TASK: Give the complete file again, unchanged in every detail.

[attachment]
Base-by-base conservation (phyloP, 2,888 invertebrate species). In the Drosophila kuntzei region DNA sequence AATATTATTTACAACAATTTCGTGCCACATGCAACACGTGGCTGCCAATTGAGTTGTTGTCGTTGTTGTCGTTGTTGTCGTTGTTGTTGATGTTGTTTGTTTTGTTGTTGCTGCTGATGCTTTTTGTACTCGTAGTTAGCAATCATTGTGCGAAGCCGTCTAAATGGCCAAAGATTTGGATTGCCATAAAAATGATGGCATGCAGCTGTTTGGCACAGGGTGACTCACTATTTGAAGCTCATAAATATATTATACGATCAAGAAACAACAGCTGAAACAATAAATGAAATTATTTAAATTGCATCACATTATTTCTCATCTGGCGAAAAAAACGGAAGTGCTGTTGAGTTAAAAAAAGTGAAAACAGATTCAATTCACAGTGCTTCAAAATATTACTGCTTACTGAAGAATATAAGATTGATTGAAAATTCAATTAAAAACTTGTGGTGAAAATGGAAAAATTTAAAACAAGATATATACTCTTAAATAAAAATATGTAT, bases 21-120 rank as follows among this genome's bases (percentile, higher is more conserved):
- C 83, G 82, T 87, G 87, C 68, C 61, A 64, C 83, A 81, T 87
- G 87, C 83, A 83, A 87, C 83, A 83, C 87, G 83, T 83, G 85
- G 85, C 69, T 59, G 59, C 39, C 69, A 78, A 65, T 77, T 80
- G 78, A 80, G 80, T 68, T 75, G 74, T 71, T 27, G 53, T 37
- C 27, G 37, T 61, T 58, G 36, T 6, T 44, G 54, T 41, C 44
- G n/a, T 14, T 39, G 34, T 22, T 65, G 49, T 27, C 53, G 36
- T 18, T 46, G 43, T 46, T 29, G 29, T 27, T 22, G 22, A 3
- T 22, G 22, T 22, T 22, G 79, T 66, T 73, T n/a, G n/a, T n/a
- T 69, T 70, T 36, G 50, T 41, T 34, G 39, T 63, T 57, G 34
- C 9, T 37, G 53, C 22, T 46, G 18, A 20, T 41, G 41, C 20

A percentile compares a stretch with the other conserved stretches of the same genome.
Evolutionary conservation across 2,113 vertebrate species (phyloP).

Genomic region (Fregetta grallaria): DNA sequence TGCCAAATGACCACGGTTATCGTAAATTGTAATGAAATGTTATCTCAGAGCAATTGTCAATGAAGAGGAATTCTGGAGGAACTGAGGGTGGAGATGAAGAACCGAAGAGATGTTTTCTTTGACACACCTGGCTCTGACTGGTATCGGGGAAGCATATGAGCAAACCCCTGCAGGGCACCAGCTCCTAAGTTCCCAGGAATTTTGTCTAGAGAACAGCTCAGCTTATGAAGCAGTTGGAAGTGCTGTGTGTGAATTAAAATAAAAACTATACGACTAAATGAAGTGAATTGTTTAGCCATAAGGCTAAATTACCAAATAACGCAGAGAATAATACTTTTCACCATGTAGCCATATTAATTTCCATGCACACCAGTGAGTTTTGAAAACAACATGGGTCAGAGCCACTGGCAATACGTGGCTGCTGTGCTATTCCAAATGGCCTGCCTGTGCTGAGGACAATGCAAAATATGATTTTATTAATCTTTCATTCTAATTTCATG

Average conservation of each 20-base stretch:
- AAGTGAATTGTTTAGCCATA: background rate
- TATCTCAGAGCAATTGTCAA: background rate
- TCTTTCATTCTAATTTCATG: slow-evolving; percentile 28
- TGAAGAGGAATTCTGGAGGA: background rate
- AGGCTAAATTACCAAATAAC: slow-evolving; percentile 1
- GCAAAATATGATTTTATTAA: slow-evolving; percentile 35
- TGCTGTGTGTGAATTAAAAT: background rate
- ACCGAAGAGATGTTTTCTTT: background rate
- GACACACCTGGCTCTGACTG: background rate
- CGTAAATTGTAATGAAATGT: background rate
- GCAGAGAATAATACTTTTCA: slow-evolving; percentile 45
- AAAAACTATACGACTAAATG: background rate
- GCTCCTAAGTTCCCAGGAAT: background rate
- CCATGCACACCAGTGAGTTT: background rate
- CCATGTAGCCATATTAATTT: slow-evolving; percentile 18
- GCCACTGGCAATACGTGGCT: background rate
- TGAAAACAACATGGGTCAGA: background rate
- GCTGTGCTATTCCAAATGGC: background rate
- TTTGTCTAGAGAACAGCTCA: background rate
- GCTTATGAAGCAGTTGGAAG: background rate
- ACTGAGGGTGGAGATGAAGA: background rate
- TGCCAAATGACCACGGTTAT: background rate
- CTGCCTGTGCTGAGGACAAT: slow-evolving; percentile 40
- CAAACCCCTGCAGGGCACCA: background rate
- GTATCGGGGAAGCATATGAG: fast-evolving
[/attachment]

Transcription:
Base-by-base conservation (phyloP, 2,888 invertebrate species). In the Drosophila kuntzei region DNA sequence AATATTATTTACAACAATTTCGTGCCACATGCAACACGTGGCTGCCAATTGAGTTGTTGTCGTTGTTGTCGTTGTTGTCGTTGTTGTTGATGTTGTTTGTTTTGTTGTTGCTGCTGATGCTTTTTGTACTCGTAGTTAGCAATCATTGTGCGAAGCCGTCTAAATGGCCAAAGATTTGGATTGCCATAAAAATGATGGCATGCAGCTGTTTGGCACAGGGTGACTCACTATTTGAAGCTCATAAATATATTATACGATCAAGAAACAACAGCTGAAACAATAAATGAAATTATTTAAATTGCATCACATTATTTCTCATCTGGCGAAAAAAACGGAAGTGCTGTTGAGTTAAAAAAAGTGAAAACAGATTCAATTCACAGTGCTTCAAAATATTACTGCTTACTGAAGAATATAAGATTGATTGAAAATTCAATTAAAAACTTGTGGTGAAAATGGAAAAATTTAAAACAAGATATATACTCTTAAATAAAAATATGTAT, bases 21-120 rank as follows among this genome's bases (percentile, higher is more conserved):
- C 83, G 82, T 87, G 87, C 68, C 61, A 64, C 83, A 81, T 87
- G 87, C 83, A 83, A 87, C 83, A 83, C 87, G 83, T 83, G 85
- G 85, C 69, T 59, G 59, C 39, C 69, A 78, A 65, T 77, T 80
- G 78, A 80, G 80, T 68, T 75, G 74, T 71, T 27, G 53, T 37
- C 27, G 37, T 61, T 58, G 36, T 6, T 44, G 54, T 41, C 44
- G n/a, T 14, T 39, G 34, T 22, T 65, G 49, T 27, C 53, G 36
- T 18, T 46, G 43, T 46, T 29, G 29, T 27, T 22, G 22, A 3
- T 22, G 22, T 22, T 22, G 79, T 66, T 73, T n/a, G n/a, T n/a
- T 69, T 70, T 36, G 50, T 41, T 34, G 39, T 63, T 57, G 34
- C 9, T 37, G 53, C 22, T 46, G 18, A 20, T 41, G 41, C 20

A percentile compares a stretch with the other conserved stretches of the same genome.
Evolutionary conservation across 2,113 vertebrate species (phyloP).

Genomic region (Fregetta grallaria): DNA sequence TGCCAAATGACCACGGTTATCGTAAATTGTAATGAAATGTTATCTCAGAGCAATTGTCAATGAAGAGGAATTCTGGAGGAACTGAGGGTGGAGATGAAGAACCGAAGAGATGTTTTCTTTGACACACCTGGCTCTGACTGGTATCGGGGAAGCATATGAGCAAACCCCTGCAGGGCACCAGCTCCTAAGTTCCCAGGAATTTTGTCTAGAGAACAGCTCAGCTTATGAAGCAGTTGGAAGTGCTGTGTGTGAATTAAAATAAAAACTATACGACTAAATGAAGTGAATTGTTTAGCCATAAGGCTAAATTACCAAATAACGCAGAGAATAATACTTTTCACCATGTAGCCATATTAATTTCCATGCACACCAGTGAGTTTTGAAAACAACATGGGTCAGAGCCACTGGCAATACGTGGCTGCTGTGCTATTCCAAATGGCCTGCCTGTGCTGAGGACAATGCAAAATATGATTTTATTAATCTTTCATTCTAATTTCATG

Average conservation of each 20-base stretch:
- AAGTGAATTGTTTAGCCATA: background rate
- TATCTCAGAGCAATTGTCAA: background rate
- TCTTTCATTCTAATTTCATG: slow-evolving; percentile 28
- TGAAGAGGAATTCTGGAGGA: background rate
- AGGCTAAATTACCAAATAAC: slow-evolving; percentile 1
- GCAAAATATGATTTTATTAA: slow-evolving; percentile 35
- TGCTGTGTGTGAATTAAAAT: background rate
- ACCGAAGAGATGTTTTCTTT: background rate
- GACACACCTGGCTCTGACTG: background rate
- CGTAAATTGTAATGAAATGT: background rate
- GCAGAGAATAATACTTTTCA: slow-evolving; percentile 45
- AAAAACTATACGACTAAATG: background rate
- GCTCCTAAGTTCCCAGGAAT: background rate
- CCATGCACACCAGTGAGTTT: background rate
- CCATGTAGCCATATTAATTT: slow-evolving; percentile 18
- GCCACTGGCAATACGTGGCT: background rate
- TGAAAACAACATGGGTCAGA: background rate
- GCTGTGCTATTCCAAATGGC: background rate
- TTTGTCTAGAGAACAGCTCA: background rate
- GCTTATGAAGCAGTTGGAAG: background rate
- ACTGAGGGTGGAGATGAAGA: background rate
- TGCCAAATGACCACGGTTAT: background rate
- CTGCCTGTGCTGAGGACAAT: slow-evolving; percentile 40
- CAAACCCCTGCAGGGCACCA: background rate
- GTATCGGGGAAGCATATGAG: fast-evolving